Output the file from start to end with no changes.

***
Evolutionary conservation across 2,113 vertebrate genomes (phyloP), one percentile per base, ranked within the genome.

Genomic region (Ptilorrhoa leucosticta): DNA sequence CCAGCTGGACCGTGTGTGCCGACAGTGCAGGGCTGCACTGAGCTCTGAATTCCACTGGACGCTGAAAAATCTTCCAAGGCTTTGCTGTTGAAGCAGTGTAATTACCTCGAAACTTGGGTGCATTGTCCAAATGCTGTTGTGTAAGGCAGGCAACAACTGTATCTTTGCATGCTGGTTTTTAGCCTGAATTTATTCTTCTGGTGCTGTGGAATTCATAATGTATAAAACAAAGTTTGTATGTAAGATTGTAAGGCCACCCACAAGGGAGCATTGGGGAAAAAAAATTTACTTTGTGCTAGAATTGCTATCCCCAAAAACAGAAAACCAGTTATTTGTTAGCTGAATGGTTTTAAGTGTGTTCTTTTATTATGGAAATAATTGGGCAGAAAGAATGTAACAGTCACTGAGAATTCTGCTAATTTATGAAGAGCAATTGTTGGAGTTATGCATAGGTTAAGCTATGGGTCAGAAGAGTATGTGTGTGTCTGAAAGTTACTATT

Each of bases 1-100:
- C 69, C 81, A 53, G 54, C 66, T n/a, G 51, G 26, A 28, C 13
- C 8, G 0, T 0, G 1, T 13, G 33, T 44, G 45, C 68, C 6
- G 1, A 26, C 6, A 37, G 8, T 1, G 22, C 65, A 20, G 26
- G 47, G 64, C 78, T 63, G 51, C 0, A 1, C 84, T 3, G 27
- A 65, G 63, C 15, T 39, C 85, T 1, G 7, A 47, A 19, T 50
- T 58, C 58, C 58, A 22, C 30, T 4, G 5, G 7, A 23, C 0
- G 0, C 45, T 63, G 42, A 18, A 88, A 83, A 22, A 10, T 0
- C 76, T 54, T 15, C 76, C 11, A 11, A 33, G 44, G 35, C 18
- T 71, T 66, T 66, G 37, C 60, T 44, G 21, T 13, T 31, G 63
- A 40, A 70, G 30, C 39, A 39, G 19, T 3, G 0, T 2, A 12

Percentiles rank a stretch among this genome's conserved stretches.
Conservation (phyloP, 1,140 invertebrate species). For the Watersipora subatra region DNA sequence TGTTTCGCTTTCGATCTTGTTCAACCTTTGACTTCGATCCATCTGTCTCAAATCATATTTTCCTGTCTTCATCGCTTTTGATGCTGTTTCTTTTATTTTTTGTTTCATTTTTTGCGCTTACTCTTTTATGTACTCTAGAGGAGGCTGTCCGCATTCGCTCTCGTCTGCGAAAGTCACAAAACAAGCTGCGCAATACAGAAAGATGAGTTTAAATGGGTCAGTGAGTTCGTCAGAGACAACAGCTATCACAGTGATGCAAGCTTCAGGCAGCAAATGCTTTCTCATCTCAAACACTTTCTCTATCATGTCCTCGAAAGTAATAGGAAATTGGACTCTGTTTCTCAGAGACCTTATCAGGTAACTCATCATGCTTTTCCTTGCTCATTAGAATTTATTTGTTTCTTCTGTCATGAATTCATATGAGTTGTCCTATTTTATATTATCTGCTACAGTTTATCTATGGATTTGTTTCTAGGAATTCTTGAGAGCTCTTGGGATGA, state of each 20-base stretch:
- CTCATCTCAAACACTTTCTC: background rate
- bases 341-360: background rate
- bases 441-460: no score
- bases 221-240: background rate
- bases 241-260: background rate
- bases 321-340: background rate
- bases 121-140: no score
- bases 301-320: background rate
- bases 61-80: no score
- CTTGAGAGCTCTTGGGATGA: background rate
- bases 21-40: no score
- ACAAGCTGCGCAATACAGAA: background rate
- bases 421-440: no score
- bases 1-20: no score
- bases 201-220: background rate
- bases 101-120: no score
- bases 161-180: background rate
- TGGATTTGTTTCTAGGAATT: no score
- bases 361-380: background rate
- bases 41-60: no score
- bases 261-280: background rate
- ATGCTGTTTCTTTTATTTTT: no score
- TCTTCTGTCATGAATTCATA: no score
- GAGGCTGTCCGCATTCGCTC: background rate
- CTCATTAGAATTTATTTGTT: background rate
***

Evolutionary conservation across 2,113 vertebrate genomes (phyloP), one percentile per base, ranked within the genome.

Genomic region (Ptilorrhoa leucosticta): DNA sequence CCAGCTGGACCGTGTGTGCCGACAGTGCAGGGCTGCACTGAGCTCTGAATTCCACTGGACGCTGAAAAATCTTCCAAGGCTTTGCTGTTGAAGCAGTGTAATTACCTCGAAACTTGGGTGCATTGTCCAAATGCTGTTGTGTAAGGCAGGCAACAACTGTATCTTTGCATGCTGGTTTTTAGCCTGAATTTATTCTTCTGGTGCTGTGGAATTCATAATGTATAAAACAAAGTTTGTATGTAAGATTGTAAGGCCACCCACAAGGGAGCATTGGGGAAAAAAAATTTACTTTGTGCTAGAATTGCTATCCCCAAAAACAGAAAACCAGTTATTTGTTAGCTGAATGGTTTTAAGTGTGTTCTTTTATTATGGAAATAATTGGGCAGAAAGAATGTAACAGTCACTGAGAATTCTGCTAATTTATGAAGAGCAATTGTTGGAGTTATGCATAGGTTAAGCTATGGGTCAGAAGAGTATGTGTGTGTCTGAAAGTTACTATT

Each of bases 1-100:
- C 69, C 81, A 53, G 54, C 66, T n/a, G 51, G 26, A 28, C 13
- C 8, G 0, T 0, G 1, T 13, G 33, T 44, G 45, C 68, C 6
- G 1, A 26, C 6, A 37, G 8, T 1, G 22, C 65, A 20, G 26
- G 47, G 64, C 78, T 63, G 51, C 0, A 1, C 84, T 3, G 27
- A 65, G 63, C 15, T 39, C 85, T 1, G 7, A 47, A 19, T 50
- T 58, C 58, C 58, A 22, C 30, T 4, G 5, G 7, A 23, C 0
- G 0, C 45, T 63, G 42, A 18, A 88, A 83, A 22, A 10, T 0
- C 76, T 54, T 15, C 76, C 11, A 11, A 33, G 44, G 35, C 18
- T 71, T 66, T 66, G 37, C 60, T 44, G 21, T 13, T 31, G 63
- A 40, A 70, G 30, C 39, A 39, G 19, T 3, G 0, T 2, A 12

Percentiles rank a stretch among this genome's conserved stretches.
Conservation (phyloP, 1,140 invertebrate species). For the Watersipora subatra region DNA sequence TGTTTCGCTTTCGATCTTGTTCAACCTTTGACTTCGATCCATCTGTCTCAAATCATATTTTCCTGTCTTCATCGCTTTTGATGCTGTTTCTTTTATTTTTTGTTTCATTTTTTGCGCTTACTCTTTTATGTACTCTAGAGGAGGCTGTCCGCATTCGCTCTCGTCTGCGAAAGTCACAAAACAAGCTGCGCAATACAGAAAGATGAGTTTAAATGGGTCAGTGAGTTCGTCAGAGACAACAGCTATCACAGTGATGCAAGCTTCAGGCAGCAAATGCTTTCTCATCTCAAACACTTTCTCTATCATGTCCTCGAAAGTAATAGGAAATTGGACTCTGTTTCTCAGAGACCTTATCAGGTAACTCATCATGCTTTTCCTTGCTCATTAGAATTTATTTGTTTCTTCTGTCATGAATTCATATGAGTTGTCCTATTTTATATTATCTGCTACAGTTTATCTATGGATTTGTTTCTAGGAATTCTTGAGAGCTCTTGGGATGA, state of each 20-base stretch:
- CTCATCTCAAACACTTTCTC: background rate
- bases 341-360: background rate
- bases 441-460: no score
- bases 221-240: background rate
- bases 241-260: background rate
- bases 321-340: background rate
- bases 121-140: no score
- bases 301-320: background rate
- bases 61-80: no score
- CTTGAGAGCTCTTGGGATGA: background rate
- bases 21-40: no score
- ACAAGCTGCGCAATACAGAA: background rate
- bases 421-440: no score
- bases 1-20: no score
- bases 201-220: background rate
- bases 101-120: no score
- bases 161-180: background rate
- TGGATTTGTTTCTAGGAATT: no score
- bases 361-380: background rate
- bases 41-60: no score
- bases 261-280: background rate
- ATGCTGTTTCTTTTATTTTT: no score
- TCTTCTGTCATGAATTCATA: no score
- GAGGCTGTCCGCATTCGCTC: background rate
- CTCATTAGAATTTATTTGTT: background rate